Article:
about to have my engine quit.
By the way, why is it these reliable engines are quitting on short final?
any categorical problem or solution? ice? unporting?
why isn't running the O-240's at 3200 rpm more damaging? whatever happened to
'redline'? Can you do that with an O-540? (with a smaller diameter prop.
isn't that your EZ modus operandi?)
A: Yes, the long ez and cozy both run fuel lines to the front cockpit where the
selector valve resides so that there is no linkage to deal with. There have
been no fires in Long Ez crashes as a result. In fact, fires are very rare
in Long Ez crashes because the motor is behind the fuel and fuel doesn't
usually get all over the hot engine. Rutan designed the fuel selector valve
the way he did to reduce parts count and eliminate the possibility of
linkage problems, such as happened with John Denver. It's a nice, simple,
safe way to do it. You never wonder which tank the valve is pointing to,
since you are looking right at it. The plumbing is fairly easy.....one line
from each tank to somewhere in the front cockpit (down low), a selector
valve, and another line back to the gascolator. I imagine I would leave the
velocity fuel system as designed; the other alternative would be the Rutan
way, but I wouldn't deviate otherwise.
The problem with a low level sensor is that it is affected by aircraft
attitude and you can get false alarms. With the amount of fuel these
airplanes carry, fuel level isn't very much of a problem, particularly when
you switch tanks every hour for balance.
I don't know why the engines are quitting on final, but there are several
likely culprits. One is fuel starvation; when you're trying to stretch your
range, and realize you are in trouble fuel-wise, you tend to have the engine
quit just short of the nearest airport you could find. Secondly, carb ice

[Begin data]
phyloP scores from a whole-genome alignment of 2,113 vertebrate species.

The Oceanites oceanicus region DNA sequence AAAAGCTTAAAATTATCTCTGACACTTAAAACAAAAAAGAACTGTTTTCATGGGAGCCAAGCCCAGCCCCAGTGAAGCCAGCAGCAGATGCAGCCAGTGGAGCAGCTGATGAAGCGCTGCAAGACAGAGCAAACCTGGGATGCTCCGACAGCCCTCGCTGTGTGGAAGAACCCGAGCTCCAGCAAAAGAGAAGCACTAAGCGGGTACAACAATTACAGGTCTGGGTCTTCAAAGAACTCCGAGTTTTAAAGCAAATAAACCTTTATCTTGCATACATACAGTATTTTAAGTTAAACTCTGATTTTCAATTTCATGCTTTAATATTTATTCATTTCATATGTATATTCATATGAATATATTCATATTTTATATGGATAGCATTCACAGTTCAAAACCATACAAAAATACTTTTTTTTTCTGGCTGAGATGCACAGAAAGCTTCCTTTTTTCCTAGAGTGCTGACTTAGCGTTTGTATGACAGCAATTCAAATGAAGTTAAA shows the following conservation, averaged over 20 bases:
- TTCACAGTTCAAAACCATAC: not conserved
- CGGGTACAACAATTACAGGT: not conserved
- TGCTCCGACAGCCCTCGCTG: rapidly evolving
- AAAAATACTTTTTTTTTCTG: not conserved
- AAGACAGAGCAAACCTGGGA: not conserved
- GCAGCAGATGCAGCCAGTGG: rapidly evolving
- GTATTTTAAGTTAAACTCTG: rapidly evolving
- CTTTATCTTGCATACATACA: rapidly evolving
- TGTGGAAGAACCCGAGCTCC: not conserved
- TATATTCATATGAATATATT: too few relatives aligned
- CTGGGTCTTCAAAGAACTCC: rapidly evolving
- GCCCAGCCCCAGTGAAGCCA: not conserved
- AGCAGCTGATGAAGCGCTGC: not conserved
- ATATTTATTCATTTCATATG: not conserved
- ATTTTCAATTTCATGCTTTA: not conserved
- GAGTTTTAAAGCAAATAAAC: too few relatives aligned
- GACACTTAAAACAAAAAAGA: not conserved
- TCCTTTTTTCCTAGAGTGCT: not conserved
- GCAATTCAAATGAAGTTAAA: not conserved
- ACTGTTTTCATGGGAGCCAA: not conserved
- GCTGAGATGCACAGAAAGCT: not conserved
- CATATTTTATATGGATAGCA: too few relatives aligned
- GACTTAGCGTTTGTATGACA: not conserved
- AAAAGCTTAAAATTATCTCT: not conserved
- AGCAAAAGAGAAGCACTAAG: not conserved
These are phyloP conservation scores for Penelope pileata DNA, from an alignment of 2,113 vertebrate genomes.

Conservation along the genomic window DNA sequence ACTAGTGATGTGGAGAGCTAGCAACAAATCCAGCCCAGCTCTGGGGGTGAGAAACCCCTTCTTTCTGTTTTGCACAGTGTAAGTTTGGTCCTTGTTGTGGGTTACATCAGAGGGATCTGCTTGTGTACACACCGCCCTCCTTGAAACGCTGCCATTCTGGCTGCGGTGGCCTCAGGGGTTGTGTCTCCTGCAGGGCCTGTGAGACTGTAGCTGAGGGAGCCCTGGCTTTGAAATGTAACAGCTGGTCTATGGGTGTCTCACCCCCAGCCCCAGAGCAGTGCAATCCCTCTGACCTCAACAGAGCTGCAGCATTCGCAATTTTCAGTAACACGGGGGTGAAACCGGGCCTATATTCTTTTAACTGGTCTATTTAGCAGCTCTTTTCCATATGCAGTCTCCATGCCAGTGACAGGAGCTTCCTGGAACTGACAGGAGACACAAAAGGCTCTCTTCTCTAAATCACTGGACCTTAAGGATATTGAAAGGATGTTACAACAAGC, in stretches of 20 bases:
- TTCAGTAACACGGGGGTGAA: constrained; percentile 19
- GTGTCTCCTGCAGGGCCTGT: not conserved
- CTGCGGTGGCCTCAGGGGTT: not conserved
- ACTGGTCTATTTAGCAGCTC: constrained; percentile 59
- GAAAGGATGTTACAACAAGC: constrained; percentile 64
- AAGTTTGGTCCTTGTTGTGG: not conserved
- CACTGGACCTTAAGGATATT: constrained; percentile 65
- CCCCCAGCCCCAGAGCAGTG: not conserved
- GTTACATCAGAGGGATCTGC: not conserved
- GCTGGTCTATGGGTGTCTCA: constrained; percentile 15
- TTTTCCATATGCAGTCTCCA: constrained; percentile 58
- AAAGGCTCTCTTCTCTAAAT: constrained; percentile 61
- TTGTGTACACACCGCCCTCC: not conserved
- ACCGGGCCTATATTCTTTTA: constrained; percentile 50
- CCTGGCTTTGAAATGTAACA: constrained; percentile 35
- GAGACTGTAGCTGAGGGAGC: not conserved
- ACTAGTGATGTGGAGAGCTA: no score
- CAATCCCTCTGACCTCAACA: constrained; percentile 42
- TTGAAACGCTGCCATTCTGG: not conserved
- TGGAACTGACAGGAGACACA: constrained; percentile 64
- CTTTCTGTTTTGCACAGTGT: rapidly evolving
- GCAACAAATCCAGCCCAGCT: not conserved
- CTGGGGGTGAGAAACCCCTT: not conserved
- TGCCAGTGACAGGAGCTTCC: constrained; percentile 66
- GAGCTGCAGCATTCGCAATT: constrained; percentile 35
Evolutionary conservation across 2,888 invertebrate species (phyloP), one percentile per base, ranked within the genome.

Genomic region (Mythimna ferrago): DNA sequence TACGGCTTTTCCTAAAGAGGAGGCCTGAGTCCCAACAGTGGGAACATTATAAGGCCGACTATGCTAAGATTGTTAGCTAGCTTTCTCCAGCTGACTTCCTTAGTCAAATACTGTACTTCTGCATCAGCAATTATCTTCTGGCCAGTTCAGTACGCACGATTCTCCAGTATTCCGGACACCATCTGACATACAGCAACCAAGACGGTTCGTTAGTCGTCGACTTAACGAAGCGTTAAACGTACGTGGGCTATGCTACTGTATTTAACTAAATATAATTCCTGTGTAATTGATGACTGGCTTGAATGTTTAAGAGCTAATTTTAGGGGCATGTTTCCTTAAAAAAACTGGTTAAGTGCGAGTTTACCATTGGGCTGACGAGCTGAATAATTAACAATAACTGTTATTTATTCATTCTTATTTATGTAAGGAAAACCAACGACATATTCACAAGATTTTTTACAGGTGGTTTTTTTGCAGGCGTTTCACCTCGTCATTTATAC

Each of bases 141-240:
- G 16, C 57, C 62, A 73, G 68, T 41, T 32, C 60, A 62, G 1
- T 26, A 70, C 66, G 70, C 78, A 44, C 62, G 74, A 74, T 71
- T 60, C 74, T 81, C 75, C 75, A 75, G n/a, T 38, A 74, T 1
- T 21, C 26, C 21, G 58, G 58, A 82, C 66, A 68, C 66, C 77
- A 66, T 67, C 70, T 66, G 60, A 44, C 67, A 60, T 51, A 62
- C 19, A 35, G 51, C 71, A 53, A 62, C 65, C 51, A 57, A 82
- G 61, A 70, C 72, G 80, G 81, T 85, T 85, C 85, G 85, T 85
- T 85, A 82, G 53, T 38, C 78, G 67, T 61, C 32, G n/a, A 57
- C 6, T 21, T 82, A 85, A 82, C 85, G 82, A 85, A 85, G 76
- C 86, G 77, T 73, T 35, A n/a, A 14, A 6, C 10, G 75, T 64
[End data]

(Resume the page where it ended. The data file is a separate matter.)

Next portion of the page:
is most likely to strike after prolonged periods of idle, such as in descent
on final. Even having the carb heat on won't help if the engine is at idle.
So I presume a lot of them are due to carb ice, which may or may not leave
any trace. There have been several incidents of Ellison throttle body
injector-equipped engines quitting suddenly on final, but to my knowledge no
one has figured out why. I don't think unporting is the usual culprit,
because most fuel systems are designed to feed at nose up attitudes. There
could potentially be a problem with low fuel levels and sideslipping, but if
you're sideslipping making the runway isn't the problem.
I still see no viable alternative engines out there, and I watch pretty
closely. There's some guy flying a Long Ez with a suburu conversion. He'll
probably die. The powersport motor never really panned out, and it is more
expensive than a Lycoming now. Zoche continues to talk, but not much
happening. So: buy an airplane engine; the race prepped engine sounds
reasonable, but you need to talk further with them about reliability and tbo
figures. The main thing you are interested in is reliability, reliability
and reliability. Everything else comes a distant second. That's why we're
still using the 1930's technology motors. They are not stressed much, are